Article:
Has the Minister's right hon. Friend made it clear that in Scotland we cannot agree to a flat-rate levy? Why should a little shop on the island of Lismore or Gigha in my constituency pay the same as a large, wealthy supermarket? Will the Minister confirm that the Scottish Parliament will be able to reject that "poll tax on the plate" and agree that the Food Standards Agency should be paid for out of general taxation?
The current levy scheme proposals are part of genuine consultation, and I have been touring the country having open meetings with interested parties. We shall certainly be happy to consider alternatives, provided they are administratively simple, cost-effective and fair, and we are actively encouraging such alternative proposals.
My hon. Friend will be aware that we inherited a crisis of confidence in food, following the E. coli outbreak in central Scotland in 1996 and 1997, when 21 people tragically died. What reassurance can my hon. Friend give the Scottish people that such tragedies will not occur in future?
As my hon. Friend will know, we have made considerable progress on food safety over the past two years. We have implemented almost all Professor Pennington's recommendations, with significant objective improvements so far. I have no doubt that, although the agency will not absolutely guarantee that there will be no more problems, it will significantly reduce them and reassure people throughout the United Kingdom of the safety and wholesomeness of our food.
Will the Minister accept that there is a strong, indeed unanswerable, case for locating the Scottish arm of the Food Standards Agency in the north-east of Scotland, given the unique combination of its research base and agricultural production areas? Should that not be part of a widespread plan for civil service dispersal across Scotland?
Did I detect from the Minister's earlier answer that the Government are moving away from the ridiculous argument that a branch of Sainsbury's should pay the same as a corner shop, and that they would consider a banded system that would be fair to all retailers?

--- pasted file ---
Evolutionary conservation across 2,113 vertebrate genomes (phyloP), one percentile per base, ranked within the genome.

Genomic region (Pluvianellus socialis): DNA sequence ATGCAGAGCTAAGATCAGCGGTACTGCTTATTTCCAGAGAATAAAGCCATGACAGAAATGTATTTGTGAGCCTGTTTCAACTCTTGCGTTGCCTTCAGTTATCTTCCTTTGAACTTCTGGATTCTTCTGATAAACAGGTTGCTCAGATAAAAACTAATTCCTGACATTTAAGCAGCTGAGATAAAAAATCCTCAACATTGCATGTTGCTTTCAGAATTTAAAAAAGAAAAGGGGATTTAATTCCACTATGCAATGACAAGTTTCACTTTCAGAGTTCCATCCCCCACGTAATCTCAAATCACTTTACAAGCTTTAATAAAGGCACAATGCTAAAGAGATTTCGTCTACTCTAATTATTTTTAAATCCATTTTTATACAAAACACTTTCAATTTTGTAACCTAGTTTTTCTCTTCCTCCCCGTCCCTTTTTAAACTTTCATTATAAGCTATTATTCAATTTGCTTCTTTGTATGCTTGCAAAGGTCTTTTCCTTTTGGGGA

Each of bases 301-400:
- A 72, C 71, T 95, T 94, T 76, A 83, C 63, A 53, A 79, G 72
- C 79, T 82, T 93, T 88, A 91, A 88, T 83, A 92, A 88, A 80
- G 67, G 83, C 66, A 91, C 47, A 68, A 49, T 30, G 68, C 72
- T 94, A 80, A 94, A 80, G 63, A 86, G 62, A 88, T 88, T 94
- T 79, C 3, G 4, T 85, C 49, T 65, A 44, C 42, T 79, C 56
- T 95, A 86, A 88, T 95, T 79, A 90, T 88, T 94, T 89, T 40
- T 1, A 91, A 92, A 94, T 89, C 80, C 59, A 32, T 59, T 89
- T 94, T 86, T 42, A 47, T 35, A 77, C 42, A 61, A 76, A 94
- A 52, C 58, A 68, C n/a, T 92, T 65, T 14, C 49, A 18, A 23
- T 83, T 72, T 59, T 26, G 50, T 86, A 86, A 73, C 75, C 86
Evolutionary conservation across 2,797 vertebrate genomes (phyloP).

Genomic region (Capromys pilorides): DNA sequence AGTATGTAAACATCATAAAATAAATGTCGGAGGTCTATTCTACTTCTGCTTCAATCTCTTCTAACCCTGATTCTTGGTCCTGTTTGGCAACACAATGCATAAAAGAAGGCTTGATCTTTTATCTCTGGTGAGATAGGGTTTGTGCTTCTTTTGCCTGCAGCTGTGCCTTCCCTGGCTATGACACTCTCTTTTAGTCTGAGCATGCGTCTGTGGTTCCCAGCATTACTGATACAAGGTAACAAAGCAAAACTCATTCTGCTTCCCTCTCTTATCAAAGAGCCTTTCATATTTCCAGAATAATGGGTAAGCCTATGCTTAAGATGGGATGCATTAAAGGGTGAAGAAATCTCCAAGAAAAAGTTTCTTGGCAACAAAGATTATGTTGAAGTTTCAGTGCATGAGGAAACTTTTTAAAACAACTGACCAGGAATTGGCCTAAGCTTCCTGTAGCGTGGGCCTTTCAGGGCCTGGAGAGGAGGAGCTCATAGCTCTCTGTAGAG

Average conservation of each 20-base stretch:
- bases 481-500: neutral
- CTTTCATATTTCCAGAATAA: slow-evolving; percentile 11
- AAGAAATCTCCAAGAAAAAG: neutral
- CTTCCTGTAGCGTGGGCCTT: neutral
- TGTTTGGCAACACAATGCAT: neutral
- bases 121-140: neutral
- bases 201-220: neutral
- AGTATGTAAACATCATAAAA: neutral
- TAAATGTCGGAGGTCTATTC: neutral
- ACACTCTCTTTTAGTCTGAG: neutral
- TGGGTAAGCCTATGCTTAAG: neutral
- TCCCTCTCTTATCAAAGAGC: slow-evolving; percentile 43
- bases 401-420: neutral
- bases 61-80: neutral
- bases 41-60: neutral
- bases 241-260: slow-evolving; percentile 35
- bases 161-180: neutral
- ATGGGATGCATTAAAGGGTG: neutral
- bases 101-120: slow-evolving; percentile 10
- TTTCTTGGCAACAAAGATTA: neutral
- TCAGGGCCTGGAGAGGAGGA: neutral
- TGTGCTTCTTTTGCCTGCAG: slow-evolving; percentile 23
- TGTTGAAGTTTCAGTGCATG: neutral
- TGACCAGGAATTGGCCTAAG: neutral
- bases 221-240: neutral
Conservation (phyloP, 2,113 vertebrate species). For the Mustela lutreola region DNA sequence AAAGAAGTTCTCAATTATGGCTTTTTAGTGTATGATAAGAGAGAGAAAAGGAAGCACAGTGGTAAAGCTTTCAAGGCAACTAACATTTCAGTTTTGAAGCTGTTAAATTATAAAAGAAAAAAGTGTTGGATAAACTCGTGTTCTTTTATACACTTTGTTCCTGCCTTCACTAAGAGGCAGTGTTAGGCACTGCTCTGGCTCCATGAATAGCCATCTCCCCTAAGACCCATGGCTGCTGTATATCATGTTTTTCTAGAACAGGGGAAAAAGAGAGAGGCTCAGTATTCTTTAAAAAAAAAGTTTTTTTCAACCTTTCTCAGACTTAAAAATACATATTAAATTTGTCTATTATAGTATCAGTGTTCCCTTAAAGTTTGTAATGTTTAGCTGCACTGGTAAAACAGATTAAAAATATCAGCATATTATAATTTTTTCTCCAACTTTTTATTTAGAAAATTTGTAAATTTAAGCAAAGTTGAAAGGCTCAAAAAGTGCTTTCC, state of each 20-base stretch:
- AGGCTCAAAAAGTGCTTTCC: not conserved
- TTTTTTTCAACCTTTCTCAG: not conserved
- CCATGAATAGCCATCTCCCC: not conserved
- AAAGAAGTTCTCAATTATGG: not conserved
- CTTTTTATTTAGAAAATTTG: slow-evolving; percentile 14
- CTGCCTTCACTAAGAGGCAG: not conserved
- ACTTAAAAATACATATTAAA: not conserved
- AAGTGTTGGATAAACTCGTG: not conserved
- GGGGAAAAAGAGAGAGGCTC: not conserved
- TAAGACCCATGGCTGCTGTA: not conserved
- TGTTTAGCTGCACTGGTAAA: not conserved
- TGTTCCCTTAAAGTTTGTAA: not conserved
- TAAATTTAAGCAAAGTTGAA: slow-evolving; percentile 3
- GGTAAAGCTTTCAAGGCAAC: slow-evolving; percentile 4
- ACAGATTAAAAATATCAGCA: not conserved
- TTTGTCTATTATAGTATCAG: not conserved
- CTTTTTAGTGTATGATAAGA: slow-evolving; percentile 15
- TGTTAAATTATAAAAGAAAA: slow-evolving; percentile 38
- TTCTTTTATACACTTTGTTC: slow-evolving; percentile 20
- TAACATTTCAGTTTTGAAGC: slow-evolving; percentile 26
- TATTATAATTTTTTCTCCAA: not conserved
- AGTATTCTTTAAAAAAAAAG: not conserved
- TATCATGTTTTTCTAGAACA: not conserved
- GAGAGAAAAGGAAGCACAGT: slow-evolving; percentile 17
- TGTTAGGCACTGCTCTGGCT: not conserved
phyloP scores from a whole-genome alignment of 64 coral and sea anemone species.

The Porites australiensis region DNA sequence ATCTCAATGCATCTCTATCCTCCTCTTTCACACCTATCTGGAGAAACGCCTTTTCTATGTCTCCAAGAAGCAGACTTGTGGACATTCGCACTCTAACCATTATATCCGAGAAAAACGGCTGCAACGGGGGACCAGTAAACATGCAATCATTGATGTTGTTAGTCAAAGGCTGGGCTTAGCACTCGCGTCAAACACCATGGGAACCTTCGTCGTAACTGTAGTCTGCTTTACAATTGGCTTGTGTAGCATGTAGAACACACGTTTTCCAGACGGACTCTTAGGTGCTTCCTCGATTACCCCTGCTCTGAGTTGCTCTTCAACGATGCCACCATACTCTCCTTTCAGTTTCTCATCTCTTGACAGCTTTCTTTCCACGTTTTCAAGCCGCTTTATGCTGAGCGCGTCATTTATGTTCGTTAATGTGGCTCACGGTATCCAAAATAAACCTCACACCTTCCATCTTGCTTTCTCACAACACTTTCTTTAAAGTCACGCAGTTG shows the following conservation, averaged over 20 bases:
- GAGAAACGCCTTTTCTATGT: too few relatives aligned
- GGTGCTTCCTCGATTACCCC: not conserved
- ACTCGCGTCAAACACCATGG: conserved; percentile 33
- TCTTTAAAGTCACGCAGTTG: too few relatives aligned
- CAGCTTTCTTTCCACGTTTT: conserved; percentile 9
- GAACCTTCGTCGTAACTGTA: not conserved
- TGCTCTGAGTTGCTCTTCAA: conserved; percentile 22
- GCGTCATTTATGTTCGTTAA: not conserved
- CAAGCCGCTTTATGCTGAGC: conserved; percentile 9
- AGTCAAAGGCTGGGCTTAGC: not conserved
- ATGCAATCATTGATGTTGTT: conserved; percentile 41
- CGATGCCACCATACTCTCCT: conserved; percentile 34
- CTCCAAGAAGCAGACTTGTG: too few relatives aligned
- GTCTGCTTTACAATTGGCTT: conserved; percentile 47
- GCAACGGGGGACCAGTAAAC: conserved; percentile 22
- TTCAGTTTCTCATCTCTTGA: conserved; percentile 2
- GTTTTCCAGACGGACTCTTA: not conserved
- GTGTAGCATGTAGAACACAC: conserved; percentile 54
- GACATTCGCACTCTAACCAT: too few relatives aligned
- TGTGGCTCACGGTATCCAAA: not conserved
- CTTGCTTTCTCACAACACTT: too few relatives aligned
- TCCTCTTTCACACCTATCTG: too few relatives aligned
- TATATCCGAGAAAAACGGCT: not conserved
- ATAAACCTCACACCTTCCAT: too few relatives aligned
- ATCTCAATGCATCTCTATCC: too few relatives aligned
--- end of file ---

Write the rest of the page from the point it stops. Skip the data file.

As I toured the country, discussing this matter with interested parties, I noticed that, everywhere I went, everyone asked for the Scottish arm of the agency to be based in their area. I shall take the hon. Gentleman's presentation as a plea for his area, and duly note it.
Detailed effects of devolution on that policy area are still being considered, although we intend the levy to apply consistently in all parts of the United Kingdom.
If the levy is to apply consistently in all parts of the United Kingdom, that makes nonsense of the Minister's earlier answer to the hon. Member for Argyll and Bute (Mrs. Michie). Is it not clear that the Treasury will still dictate policy on that matter and that the measure will be another part of the Government's stealth tax programme which will be imposed on Scottish retailers? Are the Government not therefore hypocritical to criticise other parties for wanting to use the tax-raising powers that the Government campaigned for and included in the Scotland Act, when they are raising taxes by stealth from Scottish retailers at every turn?
I am afraid that the hon. Gentleman clearly does not understand the matter, as he made obvious by trying to draw false conclusions from my response to the hon. Member for Argyll and Bute. As I said, we aim to ensure that the levy is uniform across the United Kingdom because it is correct and proper for a UK agency to be concerned with food throughout the country.